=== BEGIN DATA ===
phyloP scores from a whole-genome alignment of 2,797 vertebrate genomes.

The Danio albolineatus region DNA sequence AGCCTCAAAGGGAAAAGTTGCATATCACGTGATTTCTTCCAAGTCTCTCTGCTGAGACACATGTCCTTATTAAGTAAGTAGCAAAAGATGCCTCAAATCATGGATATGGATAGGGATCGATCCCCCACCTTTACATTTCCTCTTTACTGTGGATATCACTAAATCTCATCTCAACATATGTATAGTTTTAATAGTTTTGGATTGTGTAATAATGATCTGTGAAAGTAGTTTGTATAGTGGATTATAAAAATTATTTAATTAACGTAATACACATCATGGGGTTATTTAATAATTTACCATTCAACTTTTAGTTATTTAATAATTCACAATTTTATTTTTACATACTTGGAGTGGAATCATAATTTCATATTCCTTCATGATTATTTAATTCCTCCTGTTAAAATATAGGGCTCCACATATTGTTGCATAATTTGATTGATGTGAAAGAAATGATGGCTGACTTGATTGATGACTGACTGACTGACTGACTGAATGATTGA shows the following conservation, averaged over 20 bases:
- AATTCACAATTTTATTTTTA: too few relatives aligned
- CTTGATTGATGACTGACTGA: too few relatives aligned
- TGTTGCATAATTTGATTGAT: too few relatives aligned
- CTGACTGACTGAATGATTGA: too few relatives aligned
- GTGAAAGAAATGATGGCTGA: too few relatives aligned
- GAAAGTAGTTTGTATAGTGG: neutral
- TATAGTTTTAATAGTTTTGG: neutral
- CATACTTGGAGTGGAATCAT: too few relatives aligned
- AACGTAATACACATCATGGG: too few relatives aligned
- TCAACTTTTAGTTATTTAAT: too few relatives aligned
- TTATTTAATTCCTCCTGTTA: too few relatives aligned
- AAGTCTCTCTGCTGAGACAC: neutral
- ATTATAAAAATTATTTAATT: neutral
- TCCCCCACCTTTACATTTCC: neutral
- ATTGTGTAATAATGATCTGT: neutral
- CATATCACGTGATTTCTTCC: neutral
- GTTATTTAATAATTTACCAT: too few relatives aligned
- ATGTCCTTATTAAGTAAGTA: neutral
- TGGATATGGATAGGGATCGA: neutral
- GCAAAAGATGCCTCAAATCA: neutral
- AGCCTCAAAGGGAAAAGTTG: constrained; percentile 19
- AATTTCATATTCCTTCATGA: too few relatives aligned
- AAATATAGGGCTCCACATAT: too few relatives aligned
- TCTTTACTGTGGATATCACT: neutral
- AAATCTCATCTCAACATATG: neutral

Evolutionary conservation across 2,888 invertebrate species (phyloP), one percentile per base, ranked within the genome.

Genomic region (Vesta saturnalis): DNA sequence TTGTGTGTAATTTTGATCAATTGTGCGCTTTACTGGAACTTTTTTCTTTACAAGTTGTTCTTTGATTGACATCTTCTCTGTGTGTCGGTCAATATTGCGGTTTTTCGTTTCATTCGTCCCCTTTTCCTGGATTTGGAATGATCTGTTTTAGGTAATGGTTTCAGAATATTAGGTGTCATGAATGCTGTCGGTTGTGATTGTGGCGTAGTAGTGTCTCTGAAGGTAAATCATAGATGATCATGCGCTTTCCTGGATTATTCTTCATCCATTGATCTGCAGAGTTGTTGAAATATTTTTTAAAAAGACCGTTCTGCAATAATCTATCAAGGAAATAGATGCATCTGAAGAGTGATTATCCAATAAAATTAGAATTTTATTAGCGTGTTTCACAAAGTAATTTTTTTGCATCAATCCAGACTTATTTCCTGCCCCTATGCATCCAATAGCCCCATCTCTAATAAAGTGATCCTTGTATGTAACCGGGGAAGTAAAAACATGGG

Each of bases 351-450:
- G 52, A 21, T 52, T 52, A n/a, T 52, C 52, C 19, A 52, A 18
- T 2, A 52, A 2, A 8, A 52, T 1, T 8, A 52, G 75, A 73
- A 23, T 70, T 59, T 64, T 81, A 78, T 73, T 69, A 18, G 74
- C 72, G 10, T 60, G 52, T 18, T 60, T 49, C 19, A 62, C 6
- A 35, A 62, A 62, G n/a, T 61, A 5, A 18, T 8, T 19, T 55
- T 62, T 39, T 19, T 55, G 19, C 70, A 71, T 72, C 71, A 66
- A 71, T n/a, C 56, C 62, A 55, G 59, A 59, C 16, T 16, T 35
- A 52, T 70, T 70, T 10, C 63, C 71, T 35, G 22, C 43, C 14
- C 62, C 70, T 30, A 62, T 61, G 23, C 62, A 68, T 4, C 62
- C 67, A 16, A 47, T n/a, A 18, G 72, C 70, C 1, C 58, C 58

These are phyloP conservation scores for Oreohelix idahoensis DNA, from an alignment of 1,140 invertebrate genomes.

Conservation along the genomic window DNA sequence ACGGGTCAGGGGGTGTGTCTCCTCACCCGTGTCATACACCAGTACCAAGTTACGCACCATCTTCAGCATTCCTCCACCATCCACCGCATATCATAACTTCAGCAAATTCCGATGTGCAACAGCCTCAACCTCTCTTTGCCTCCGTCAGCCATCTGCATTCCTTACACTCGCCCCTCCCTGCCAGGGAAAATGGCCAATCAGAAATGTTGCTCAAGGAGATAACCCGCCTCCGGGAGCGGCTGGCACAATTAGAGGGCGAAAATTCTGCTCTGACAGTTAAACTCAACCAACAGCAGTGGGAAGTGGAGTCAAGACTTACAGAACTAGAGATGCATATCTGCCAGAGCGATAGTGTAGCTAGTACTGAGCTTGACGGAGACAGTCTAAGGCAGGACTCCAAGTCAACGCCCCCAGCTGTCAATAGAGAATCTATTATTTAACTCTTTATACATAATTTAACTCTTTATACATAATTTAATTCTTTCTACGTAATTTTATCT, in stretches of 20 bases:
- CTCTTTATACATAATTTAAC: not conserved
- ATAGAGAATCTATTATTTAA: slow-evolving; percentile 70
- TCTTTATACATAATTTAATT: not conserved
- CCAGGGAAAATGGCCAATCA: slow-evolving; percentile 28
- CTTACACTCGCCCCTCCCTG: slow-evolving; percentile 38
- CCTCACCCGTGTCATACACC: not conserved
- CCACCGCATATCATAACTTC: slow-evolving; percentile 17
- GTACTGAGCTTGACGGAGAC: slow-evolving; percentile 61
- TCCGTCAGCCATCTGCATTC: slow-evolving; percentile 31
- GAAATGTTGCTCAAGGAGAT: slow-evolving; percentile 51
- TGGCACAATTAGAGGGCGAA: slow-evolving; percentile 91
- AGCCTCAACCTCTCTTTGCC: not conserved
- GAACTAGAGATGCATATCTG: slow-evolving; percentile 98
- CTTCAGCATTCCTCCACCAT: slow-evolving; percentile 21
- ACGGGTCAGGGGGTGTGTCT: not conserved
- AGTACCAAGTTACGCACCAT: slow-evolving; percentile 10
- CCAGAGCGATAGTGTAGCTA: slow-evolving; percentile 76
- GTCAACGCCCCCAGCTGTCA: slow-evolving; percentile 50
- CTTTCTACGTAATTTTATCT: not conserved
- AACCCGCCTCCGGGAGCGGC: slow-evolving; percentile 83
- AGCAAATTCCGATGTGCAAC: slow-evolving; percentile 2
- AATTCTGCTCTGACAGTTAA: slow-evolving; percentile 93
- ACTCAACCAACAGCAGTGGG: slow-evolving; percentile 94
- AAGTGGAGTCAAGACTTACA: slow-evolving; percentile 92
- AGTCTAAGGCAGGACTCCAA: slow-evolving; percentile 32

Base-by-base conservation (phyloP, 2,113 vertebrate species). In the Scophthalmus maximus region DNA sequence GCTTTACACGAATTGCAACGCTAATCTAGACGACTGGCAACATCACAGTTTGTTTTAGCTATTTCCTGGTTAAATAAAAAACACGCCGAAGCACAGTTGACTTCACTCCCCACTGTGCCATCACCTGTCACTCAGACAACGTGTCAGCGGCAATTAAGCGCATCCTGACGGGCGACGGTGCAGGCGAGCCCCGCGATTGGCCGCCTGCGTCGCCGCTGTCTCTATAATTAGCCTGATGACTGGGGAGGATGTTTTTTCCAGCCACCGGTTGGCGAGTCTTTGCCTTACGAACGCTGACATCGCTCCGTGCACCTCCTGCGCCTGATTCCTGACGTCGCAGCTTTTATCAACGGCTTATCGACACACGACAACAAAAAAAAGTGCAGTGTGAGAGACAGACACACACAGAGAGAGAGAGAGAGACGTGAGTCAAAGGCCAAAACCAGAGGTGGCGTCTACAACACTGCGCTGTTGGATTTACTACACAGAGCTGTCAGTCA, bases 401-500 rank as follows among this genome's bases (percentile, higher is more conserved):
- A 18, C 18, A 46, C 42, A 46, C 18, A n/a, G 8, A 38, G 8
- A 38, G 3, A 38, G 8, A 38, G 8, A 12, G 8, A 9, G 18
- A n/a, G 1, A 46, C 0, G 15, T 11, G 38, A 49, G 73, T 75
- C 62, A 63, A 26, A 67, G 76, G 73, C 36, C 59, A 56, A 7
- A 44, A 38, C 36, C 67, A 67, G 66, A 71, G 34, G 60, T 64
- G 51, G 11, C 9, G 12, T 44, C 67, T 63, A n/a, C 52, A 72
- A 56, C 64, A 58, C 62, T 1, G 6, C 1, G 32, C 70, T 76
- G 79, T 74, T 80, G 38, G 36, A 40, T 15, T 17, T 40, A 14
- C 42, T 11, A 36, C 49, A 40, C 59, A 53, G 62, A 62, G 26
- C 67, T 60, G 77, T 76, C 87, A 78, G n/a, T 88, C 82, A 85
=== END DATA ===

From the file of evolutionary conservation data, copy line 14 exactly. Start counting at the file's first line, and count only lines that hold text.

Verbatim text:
- AAGTCTCTCTGCTGAGACAC: neutral